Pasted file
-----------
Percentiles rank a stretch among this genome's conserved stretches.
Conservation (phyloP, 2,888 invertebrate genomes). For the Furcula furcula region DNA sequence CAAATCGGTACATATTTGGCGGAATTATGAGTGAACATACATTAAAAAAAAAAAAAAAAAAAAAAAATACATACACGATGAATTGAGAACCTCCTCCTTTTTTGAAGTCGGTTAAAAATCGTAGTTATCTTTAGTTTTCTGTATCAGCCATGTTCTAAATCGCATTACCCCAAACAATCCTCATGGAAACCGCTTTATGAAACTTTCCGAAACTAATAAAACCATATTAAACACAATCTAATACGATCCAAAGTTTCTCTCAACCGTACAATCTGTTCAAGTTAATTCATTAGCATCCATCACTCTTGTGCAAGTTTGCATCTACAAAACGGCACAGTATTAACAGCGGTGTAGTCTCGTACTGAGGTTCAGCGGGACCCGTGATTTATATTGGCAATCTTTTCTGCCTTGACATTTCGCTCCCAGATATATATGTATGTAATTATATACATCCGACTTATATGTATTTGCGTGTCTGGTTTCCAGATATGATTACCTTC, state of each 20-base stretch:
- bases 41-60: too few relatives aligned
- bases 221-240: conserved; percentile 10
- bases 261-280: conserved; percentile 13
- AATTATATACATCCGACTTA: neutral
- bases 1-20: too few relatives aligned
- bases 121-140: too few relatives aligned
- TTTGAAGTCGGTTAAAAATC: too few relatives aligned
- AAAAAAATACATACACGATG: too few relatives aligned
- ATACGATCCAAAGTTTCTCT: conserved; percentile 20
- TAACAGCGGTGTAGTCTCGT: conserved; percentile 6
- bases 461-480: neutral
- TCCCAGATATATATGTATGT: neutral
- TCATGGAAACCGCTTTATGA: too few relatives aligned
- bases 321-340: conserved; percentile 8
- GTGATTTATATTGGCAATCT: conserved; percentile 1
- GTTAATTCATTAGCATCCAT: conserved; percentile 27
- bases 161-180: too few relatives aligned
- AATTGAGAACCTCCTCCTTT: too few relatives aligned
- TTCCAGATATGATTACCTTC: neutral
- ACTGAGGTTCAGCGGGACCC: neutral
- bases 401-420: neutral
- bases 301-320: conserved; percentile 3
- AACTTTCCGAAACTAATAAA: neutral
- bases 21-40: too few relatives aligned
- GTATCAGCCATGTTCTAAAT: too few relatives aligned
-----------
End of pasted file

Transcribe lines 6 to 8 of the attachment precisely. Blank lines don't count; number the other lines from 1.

- AATTATATACATCCGACTTA: neutral
- bases 1-20: too few relatives aligned
- bases 121-140: too few relatives aligned